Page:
But not only was this a small percentage of the risky

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But not only was this a small percentage of the risky issuance in 1997, it was only just a few years earlier that the two GSEs had even ventured into this arena. Move forward ten years to year-end 2007: Fannie and Freddie had essentially tripled in size – with $70.7 billion of shareholder equity, $1.43 trillion mortgage portfolio, $3.50 trillion in MBS guarantees, and a much larger derivatives book of $2.26 trillion. The growth in the GSEs illustrated here, and described in detail in Chapter 1, is astonishing in its own right. But the hidden fact underlying this growth, discussed in Chapters 2 and 3, was the nature of this growth: Fannie and Freddie’s foray into riskier mortgage portfolios was now $313.7 billion, or 22%, compared to just 2% ten years earlier. Their mortgage book as a percentage of MBS guarantees now included mortgages with (i) FICO scores less than 660 (14%, or $498 billion), (ii) LTVs greater than 80% (17%, or $589 billion), and (iii) interest-only or negatively-amortizing mortgages (6%, or $210 billion). This was not your mother’s GSE. It has become a convenient excuse for Fannie and Freddie executives to blame their failure on the collapse in housing prices and the financial crisis in general. For example, Robert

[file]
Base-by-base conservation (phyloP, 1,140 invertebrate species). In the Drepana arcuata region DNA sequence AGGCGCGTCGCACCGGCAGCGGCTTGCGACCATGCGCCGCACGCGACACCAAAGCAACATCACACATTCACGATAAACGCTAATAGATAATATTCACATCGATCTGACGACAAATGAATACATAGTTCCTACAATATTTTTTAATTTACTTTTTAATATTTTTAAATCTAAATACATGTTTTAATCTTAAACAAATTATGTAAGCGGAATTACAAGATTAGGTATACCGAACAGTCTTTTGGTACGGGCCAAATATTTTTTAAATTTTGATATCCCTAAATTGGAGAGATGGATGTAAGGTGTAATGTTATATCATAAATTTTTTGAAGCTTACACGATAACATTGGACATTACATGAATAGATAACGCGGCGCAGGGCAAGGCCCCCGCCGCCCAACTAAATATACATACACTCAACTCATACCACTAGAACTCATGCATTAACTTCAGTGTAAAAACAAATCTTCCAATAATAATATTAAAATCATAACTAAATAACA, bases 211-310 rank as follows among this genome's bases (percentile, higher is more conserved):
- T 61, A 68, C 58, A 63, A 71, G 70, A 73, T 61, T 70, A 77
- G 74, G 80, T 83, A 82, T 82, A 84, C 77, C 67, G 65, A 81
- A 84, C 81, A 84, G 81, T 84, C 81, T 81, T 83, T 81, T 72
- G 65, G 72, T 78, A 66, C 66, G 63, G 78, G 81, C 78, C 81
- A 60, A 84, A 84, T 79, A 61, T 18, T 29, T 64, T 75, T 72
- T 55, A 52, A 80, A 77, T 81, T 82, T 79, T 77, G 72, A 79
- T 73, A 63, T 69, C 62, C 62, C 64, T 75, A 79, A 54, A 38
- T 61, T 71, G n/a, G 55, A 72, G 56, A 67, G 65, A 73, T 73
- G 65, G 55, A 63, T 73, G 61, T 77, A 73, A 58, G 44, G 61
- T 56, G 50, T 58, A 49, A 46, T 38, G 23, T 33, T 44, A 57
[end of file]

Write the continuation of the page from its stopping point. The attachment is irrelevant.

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62 Levin, Fannie Mae’s Chief Business Officer and Executive Vice President during the period up to the crisis, wrote in testimony in April 2010 to the Financial Crisis Inquiry Commission: “This extraordinary upheaval in the mortgage market and the economy placed stresses on Fannie Mae that would have been difficult for the company to withstand regardless of any business decisions that preceded the crisis.” While there is no doubt that the massive drop in housing prices sealed Fannie and Freddie’s fates, their financial failures would have happened anyway even with a mild housing correction or economic downturn. And given their systemic risk as detailed in Chapter 4, the financial system would have been put at risk even in milder times. And, in the financial crisis of 2007-2009, Fannie and Freddie’s effective bankruptcy was not a borderline failure in any way. For example, the Congressional Budget Office (CBO) estimates that total losses for the two GSEs could be on the order of $400 billion. It was not even close. The problem with Fannie and Freddie was their business model, and their incentives to ramp up risk on the taxpayer’s dime, not the catastrophic drop in housing. Nevertheless, it did not help that the worst financial and economic crisis in the United States since the Great Depression was preceded by a real estate boom of historic proportions. Households could get more debt than ever before by borrowing against the ever-increasing value of their homes. Mortgage lenders were in a race to the bottom in terms of the quality of the loans that they issued. This slippage of credit standards was in part because it had become commonplace for them to pass on the mortgage loans to others in the form of MBS and collateralized debt obligations (CDOs). Large, complex financial institutions had found ways to hold securitized assets on their balance-sheets with little capital backing them.
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